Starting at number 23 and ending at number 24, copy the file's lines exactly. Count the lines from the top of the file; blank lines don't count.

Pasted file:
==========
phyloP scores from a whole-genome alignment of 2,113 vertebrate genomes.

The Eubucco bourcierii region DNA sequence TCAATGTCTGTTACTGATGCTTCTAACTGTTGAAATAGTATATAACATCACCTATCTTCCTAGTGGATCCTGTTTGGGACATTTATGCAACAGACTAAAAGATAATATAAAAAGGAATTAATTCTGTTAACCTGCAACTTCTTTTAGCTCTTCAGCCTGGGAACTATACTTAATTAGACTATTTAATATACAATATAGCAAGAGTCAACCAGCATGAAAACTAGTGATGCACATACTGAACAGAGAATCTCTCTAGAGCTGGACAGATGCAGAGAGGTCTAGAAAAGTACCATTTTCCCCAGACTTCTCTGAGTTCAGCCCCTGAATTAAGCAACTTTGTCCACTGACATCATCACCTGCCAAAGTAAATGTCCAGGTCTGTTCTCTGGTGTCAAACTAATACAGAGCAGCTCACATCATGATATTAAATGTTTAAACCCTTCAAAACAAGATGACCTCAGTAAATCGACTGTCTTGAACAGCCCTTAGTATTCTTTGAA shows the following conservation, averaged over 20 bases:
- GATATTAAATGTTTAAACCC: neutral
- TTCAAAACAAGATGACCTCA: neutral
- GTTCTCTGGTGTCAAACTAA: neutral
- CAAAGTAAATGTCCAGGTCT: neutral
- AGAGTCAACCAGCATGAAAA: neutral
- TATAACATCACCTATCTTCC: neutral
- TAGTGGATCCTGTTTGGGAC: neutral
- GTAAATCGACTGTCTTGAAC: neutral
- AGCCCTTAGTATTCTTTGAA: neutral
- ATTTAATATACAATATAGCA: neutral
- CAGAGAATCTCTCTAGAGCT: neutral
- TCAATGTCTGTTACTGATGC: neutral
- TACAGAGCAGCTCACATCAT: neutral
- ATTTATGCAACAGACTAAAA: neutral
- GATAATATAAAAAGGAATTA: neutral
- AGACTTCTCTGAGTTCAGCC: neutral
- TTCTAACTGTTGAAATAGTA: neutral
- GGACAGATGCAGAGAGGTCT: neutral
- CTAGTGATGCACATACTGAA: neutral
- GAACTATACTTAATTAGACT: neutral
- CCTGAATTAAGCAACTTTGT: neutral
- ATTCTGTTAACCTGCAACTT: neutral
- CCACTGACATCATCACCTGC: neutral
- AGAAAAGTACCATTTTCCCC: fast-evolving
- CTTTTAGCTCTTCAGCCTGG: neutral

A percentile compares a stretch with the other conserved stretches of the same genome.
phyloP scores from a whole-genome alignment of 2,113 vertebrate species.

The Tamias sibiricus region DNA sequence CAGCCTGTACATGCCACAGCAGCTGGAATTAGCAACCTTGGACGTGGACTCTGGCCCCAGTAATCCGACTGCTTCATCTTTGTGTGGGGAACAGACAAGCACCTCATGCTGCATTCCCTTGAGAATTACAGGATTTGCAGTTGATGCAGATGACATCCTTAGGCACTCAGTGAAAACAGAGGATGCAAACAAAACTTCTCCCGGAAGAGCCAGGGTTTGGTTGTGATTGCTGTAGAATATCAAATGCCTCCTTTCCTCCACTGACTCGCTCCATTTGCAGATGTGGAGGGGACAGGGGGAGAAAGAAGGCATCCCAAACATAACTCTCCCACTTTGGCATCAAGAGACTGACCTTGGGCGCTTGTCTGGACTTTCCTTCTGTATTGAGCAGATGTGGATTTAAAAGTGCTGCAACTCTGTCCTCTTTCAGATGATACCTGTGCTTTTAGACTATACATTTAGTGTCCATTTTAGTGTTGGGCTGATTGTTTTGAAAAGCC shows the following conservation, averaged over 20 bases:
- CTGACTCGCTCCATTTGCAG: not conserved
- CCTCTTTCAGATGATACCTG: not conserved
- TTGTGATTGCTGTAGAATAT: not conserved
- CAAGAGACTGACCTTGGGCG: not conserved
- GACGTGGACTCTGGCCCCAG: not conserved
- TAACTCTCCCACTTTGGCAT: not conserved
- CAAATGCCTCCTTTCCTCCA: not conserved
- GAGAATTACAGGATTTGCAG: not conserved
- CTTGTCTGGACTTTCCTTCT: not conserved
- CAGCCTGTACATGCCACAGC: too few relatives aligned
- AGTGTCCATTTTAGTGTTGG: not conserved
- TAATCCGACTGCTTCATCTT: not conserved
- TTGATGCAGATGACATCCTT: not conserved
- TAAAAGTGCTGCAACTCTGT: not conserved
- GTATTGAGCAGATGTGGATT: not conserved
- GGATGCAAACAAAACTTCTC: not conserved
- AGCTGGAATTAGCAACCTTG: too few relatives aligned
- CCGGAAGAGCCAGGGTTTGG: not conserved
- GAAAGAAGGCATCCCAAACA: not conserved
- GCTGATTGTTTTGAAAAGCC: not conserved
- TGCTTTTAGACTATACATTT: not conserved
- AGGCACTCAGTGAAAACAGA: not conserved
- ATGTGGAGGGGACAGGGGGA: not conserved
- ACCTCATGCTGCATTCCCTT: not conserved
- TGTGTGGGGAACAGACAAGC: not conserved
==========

- CCTGAATTAAGCAACTTTGT: neutral
- ATTCTGTTAACCTGCAACTT: neutral